GE has launched the GE Money Earth Rewards Platinum MasterCard -? the first consumer finance product in GE’s ecomagination portfolio -? that allows users to reduce their carbon footprint by automatically contributing up to one percent of their card purchases to buy greenhouse gas emissions offsets.
All card rewards designated for GHG reduction projects will be accrued over the year. Each Earth Day, those Rewards will be used to purchase and retire greenhouse gas emissions credits through GE AES Greenhouse Gas Services, a joint venture between GE Energy Financial Services and The AES Corporation, which will identify and invest in projects that reduce greenhouse gas emissions.
“GE and AES are committed to reducing 10 million metric tons of greenhouse gases each year by 2010 -? equal to taking nearly 1.8 million cars off the road annually,” said Kevin Walsh, Managing Director of Renewable Energy at GE Energy Financial Services. “Earth Rewards card benefits will make a significant down payment toward meeting that goal.”
Consumers can either contribute a full one percent of their card net purchases to GHG emission reduction projects; or contribute 1/2 percent to reduction projects and receive 1/2 percent cash back through their monthly statements (as a statement credit). Cardholders will be able to switch back and forth between reward programs whenever they choose, at no cost and with no loss of rewards.
Environmentalists were not thrilled with the announcement, The New York Times reports. “It’s ironic,” said Michael J. Brune, executive director for the Rainforest Action Network. “G.E. supplies parts for coal-fired plants, so its credit card offsets emissions it helps create.”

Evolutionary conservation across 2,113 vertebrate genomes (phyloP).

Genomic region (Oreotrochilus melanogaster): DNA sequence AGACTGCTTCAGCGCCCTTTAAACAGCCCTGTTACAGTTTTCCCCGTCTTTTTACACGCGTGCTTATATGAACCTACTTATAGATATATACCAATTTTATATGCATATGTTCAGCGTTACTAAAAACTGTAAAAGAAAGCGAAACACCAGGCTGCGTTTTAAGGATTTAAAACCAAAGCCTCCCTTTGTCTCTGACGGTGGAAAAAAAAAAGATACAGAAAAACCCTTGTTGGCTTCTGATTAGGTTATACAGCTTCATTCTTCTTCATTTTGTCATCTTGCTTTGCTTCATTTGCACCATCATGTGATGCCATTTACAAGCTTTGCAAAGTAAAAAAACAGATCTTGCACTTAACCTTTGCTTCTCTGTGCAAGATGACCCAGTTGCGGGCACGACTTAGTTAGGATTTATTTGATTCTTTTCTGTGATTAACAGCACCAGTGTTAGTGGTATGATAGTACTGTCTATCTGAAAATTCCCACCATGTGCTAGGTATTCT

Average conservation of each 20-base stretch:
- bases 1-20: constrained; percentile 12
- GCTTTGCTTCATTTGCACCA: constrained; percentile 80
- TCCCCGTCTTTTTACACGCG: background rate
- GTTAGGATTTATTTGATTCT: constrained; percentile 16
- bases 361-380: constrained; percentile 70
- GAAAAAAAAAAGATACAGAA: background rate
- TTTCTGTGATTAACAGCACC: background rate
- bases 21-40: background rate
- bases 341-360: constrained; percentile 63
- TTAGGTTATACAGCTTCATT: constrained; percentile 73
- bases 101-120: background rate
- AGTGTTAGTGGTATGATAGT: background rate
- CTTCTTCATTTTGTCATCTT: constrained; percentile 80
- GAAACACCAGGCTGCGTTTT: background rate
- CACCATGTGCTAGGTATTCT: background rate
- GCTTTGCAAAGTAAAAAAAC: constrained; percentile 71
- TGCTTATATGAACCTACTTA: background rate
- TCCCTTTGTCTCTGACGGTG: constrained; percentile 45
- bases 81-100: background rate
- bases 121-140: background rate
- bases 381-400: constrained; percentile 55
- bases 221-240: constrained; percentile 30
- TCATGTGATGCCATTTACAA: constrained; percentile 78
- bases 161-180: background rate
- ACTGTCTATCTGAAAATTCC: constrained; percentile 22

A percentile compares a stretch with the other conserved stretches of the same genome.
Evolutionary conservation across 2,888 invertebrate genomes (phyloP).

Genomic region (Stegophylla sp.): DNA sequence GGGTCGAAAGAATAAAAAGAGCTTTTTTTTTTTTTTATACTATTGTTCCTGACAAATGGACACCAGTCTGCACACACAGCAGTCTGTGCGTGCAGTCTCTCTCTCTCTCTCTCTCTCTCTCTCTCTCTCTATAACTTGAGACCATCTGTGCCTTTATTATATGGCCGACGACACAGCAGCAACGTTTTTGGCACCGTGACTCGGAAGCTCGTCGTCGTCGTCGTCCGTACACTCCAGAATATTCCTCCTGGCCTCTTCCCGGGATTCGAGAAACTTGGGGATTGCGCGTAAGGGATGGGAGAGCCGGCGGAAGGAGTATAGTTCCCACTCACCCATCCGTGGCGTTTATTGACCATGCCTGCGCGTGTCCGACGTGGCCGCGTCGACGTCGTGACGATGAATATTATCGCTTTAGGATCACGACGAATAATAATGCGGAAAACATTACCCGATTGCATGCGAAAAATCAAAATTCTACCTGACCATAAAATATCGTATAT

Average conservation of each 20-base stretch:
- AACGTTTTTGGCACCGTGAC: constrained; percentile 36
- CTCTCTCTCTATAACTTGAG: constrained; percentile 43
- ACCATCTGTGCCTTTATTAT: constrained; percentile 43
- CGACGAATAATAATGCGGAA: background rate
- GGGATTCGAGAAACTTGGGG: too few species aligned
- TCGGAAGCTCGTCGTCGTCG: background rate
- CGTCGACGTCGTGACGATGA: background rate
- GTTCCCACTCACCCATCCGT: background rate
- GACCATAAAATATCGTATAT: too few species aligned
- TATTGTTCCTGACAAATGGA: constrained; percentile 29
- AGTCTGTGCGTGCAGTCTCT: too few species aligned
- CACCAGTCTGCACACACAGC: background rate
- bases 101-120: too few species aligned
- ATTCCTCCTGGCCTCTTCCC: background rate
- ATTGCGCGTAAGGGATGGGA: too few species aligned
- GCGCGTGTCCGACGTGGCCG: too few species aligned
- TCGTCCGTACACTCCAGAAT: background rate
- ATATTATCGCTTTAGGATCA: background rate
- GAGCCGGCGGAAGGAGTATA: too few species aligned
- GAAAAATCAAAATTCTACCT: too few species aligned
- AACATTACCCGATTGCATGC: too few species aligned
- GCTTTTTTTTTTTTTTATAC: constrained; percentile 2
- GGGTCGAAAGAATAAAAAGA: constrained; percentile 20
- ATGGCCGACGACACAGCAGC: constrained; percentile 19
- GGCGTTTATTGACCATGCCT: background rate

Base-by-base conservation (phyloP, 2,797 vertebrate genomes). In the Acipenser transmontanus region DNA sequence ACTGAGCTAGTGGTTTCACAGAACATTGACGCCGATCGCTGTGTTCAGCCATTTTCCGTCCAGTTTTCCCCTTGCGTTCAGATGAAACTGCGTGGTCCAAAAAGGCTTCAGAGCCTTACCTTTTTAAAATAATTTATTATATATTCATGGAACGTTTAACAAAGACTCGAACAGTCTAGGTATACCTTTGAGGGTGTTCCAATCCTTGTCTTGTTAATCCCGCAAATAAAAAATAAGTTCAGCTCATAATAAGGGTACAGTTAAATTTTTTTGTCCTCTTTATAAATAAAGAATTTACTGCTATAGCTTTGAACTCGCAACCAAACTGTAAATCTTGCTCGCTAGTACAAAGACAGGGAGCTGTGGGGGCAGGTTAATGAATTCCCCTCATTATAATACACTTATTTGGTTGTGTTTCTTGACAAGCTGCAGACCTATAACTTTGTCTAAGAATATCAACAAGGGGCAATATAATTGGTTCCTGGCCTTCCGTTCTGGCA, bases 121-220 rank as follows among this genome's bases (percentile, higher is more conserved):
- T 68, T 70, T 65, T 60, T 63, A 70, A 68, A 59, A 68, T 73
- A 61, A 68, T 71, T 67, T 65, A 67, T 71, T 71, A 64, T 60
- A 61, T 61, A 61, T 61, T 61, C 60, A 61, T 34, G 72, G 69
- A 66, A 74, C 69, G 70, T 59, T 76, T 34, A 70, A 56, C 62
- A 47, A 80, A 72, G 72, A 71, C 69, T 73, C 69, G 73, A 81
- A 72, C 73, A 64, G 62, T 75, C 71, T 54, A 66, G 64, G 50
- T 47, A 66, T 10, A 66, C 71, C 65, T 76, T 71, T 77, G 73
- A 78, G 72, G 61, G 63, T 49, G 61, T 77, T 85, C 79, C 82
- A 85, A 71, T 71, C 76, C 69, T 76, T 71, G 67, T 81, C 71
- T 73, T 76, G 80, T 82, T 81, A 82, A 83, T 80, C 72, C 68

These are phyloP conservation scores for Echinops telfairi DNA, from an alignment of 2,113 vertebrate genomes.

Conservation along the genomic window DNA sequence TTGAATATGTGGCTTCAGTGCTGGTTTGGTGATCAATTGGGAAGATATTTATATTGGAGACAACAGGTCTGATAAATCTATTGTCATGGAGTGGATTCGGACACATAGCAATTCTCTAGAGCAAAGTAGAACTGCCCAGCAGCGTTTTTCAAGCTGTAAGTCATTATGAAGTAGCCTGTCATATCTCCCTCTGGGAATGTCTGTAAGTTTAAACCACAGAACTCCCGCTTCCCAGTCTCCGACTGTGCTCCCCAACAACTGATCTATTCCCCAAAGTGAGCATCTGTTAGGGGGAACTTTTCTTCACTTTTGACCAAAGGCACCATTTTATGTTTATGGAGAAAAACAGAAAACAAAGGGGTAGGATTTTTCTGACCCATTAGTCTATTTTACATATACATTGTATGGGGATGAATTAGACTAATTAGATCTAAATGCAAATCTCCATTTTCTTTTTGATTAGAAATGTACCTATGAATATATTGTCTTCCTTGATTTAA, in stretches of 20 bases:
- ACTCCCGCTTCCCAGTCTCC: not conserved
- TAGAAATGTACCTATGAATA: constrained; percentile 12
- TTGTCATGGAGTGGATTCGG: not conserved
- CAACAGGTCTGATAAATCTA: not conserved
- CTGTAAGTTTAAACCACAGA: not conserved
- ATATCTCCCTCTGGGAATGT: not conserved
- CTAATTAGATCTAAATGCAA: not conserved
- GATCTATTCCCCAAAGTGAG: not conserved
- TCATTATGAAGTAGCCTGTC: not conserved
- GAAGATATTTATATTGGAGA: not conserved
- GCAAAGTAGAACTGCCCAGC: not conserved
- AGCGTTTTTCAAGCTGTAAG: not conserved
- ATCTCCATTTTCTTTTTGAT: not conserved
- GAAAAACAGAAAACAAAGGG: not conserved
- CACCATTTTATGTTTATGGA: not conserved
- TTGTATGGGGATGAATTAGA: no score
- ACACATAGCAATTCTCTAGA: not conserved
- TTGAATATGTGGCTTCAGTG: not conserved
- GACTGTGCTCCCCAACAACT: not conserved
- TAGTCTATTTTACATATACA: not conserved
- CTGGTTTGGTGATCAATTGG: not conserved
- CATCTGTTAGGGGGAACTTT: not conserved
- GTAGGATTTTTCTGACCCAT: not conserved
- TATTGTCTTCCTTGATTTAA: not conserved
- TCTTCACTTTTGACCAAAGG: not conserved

Others, according to The Times, worry because G.E. is a big player in carbon offset projects, both directly as an investor and indirectly as a manufacturer of wind turbines and other alternative energy devices.
GE plans no direct mail and will advertise on search engines and on environmental sites.
With the launch, GE joins a growing list of financial companies that have launched green cards. Earlier this month, Barclaycard launched its green credit card Wells Fargo offers a credit card with renewable energy reward options. Bank of America has announced that it’s planning a green credit card for the U.S. Bright Planet plans to launch a card that cancels out your carbon output.
In The Times article, Matt B. Arnold, a co-founder of Sustainable Finance, a consulting firm, said he knows of five small groups negotiating with banks to offer similar credit cards in the United States. “G.E.’s announcement will probably accelerate those projects,” he said.